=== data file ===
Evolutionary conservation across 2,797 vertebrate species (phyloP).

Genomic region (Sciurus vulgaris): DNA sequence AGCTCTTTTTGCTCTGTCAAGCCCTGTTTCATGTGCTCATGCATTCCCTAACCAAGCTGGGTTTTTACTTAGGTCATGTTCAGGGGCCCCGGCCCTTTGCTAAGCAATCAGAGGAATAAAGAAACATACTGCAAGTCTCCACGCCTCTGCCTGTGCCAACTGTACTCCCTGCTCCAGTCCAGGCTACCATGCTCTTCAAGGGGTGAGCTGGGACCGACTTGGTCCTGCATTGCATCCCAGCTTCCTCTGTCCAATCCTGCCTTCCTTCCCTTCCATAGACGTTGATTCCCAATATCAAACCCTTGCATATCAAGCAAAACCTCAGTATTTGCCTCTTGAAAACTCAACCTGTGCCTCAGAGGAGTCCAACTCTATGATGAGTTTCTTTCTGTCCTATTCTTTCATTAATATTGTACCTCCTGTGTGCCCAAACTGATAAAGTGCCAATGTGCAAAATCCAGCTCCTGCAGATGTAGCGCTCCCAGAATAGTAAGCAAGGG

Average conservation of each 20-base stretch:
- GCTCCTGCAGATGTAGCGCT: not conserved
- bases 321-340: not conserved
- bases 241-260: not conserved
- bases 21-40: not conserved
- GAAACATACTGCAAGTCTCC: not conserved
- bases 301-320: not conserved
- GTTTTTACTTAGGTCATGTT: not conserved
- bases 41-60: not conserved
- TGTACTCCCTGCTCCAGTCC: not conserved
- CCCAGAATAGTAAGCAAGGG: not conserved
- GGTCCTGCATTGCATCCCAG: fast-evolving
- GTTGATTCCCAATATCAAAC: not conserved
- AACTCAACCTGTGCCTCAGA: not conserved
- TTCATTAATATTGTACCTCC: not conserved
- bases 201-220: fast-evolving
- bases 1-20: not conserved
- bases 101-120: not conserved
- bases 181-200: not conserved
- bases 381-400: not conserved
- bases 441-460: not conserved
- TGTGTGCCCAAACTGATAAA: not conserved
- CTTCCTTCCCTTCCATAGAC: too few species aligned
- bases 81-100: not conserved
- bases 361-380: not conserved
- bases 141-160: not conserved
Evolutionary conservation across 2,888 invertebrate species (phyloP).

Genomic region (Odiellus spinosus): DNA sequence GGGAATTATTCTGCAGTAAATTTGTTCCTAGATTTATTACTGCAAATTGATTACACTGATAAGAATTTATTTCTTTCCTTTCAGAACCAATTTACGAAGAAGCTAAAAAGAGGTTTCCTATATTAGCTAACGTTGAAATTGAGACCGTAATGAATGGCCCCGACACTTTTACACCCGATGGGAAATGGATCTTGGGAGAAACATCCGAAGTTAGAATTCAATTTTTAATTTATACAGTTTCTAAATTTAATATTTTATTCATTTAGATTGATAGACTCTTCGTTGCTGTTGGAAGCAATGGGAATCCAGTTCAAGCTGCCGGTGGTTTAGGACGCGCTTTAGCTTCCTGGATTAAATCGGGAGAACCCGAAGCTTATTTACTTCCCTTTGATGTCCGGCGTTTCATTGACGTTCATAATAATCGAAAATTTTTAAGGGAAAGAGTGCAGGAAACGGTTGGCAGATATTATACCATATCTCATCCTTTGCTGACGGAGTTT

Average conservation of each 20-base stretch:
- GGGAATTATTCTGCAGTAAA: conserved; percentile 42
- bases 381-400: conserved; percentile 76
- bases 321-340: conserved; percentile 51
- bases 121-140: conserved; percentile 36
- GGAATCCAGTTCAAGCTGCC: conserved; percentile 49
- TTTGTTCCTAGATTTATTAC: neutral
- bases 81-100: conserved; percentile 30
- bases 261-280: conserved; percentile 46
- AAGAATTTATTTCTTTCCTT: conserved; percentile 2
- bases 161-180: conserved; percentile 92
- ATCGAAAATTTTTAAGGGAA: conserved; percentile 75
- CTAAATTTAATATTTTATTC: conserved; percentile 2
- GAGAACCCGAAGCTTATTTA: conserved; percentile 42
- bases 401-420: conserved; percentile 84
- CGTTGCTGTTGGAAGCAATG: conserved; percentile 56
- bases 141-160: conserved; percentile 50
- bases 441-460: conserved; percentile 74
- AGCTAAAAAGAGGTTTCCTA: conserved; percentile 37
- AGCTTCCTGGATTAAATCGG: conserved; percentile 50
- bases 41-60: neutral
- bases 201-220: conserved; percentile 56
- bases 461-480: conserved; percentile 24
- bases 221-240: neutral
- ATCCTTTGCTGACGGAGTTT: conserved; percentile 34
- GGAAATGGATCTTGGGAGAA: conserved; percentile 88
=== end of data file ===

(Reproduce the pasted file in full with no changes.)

Evolutionary conservation across 2,797 vertebrate species (phyloP).

Genomic region (Sciurus vulgaris): DNA sequence AGCTCTTTTTGCTCTGTCAAGCCCTGTTTCATGTGCTCATGCATTCCCTAACCAAGCTGGGTTTTTACTTAGGTCATGTTCAGGGGCCCCGGCCCTTTGCTAAGCAATCAGAGGAATAAAGAAACATACTGCAAGTCTCCACGCCTCTGCCTGTGCCAACTGTACTCCCTGCTCCAGTCCAGGCTACCATGCTCTTCAAGGGGTGAGCTGGGACCGACTTGGTCCTGCATTGCATCCCAGCTTCCTCTGTCCAATCCTGCCTTCCTTCCCTTCCATAGACGTTGATTCCCAATATCAAACCCTTGCATATCAAGCAAAACCTCAGTATTTGCCTCTTGAAAACTCAACCTGTGCCTCAGAGGAGTCCAACTCTATGATGAGTTTCTTTCTGTCCTATTCTTTCATTAATATTGTACCTCCTGTGTGCCCAAACTGATAAAGTGCCAATGTGCAAAATCCAGCTCCTGCAGATGTAGCGCTCCCAGAATAGTAAGCAAGGG

Average conservation of each 20-base stretch:
- GCTCCTGCAGATGTAGCGCT: not conserved
- bases 321-340: not conserved
- bases 241-260: not conserved
- bases 21-40: not conserved
- GAAACATACTGCAAGTCTCC: not conserved
- bases 301-320: not conserved
- GTTTTTACTTAGGTCATGTT: not conserved
- bases 41-60: not conserved
- TGTACTCCCTGCTCCAGTCC: not conserved
- CCCAGAATAGTAAGCAAGGG: not conserved
- GGTCCTGCATTGCATCCCAG: fast-evolving
- GTTGATTCCCAATATCAAAC: not conserved
- AACTCAACCTGTGCCTCAGA: not conserved
- TTCATTAATATTGTACCTCC: not conserved
- bases 201-220: fast-evolving
- bases 1-20: not conserved
- bases 101-120: not conserved
- bases 181-200: not conserved
- bases 381-400: not conserved
- bases 441-460: not conserved
- TGTGTGCCCAAACTGATAAA: not conserved
- CTTCCTTCCCTTCCATAGAC: too few species aligned
- bases 81-100: not conserved
- bases 361-380: not conserved
- bases 141-160: not conserved
Evolutionary conservation across 2,888 invertebrate species (phyloP).

Genomic region (Odiellus spinosus): DNA sequence GGGAATTATTCTGCAGTAAATTTGTTCCTAGATTTATTACTGCAAATTGATTACACTGATAAGAATTTATTTCTTTCCTTTCAGAACCAATTTACGAAGAAGCTAAAAAGAGGTTTCCTATATTAGCTAACGTTGAAATTGAGACCGTAATGAATGGCCCCGACACTTTTACACCCGATGGGAAATGGATCTTGGGAGAAACATCCGAAGTTAGAATTCAATTTTTAATTTATACAGTTTCTAAATTTAATATTTTATTCATTTAGATTGATAGACTCTTCGTTGCTGTTGGAAGCAATGGGAATCCAGTTCAAGCTGCCGGTGGTTTAGGACGCGCTTTAGCTTCCTGGATTAAATCGGGAGAACCCGAAGCTTATTTACTTCCCTTTGATGTCCGGCGTTTCATTGACGTTCATAATAATCGAAAATTTTTAAGGGAAAGAGTGCAGGAAACGGTTGGCAGATATTATACCATATCTCATCCTTTGCTGACGGAGTTT

Average conservation of each 20-base stretch:
- GGGAATTATTCTGCAGTAAA: conserved; percentile 42
- bases 381-400: conserved; percentile 76
- bases 321-340: conserved; percentile 51
- bases 121-140: conserved; percentile 36
- GGAATCCAGTTCAAGCTGCC: conserved; percentile 49
- TTTGTTCCTAGATTTATTAC: neutral
- bases 81-100: conserved; percentile 30
- bases 261-280: conserved; percentile 46
- AAGAATTTATTTCTTTCCTT: conserved; percentile 2
- bases 161-180: conserved; percentile 92
- ATCGAAAATTTTTAAGGGAA: conserved; percentile 75
- CTAAATTTAATATTTTATTC: conserved; percentile 2
- GAGAACCCGAAGCTTATTTA: conserved; percentile 42
- bases 401-420: conserved; percentile 84
- CGTTGCTGTTGGAAGCAATG: conserved; percentile 56
- bases 141-160: conserved; percentile 50
- bases 441-460: conserved; percentile 74
- AGCTAAAAAGAGGTTTCCTA: conserved; percentile 37
- AGCTTCCTGGATTAAATCGG: conserved; percentile 50
- bases 41-60: neutral
- bases 201-220: conserved; percentile 56
- bases 461-480: conserved; percentile 24
- bases 221-240: neutral
- ATCCTTTGCTGACGGAGTTT: conserved; percentile 34
- GGAAATGGATCTTGGGAGAA: conserved; percentile 88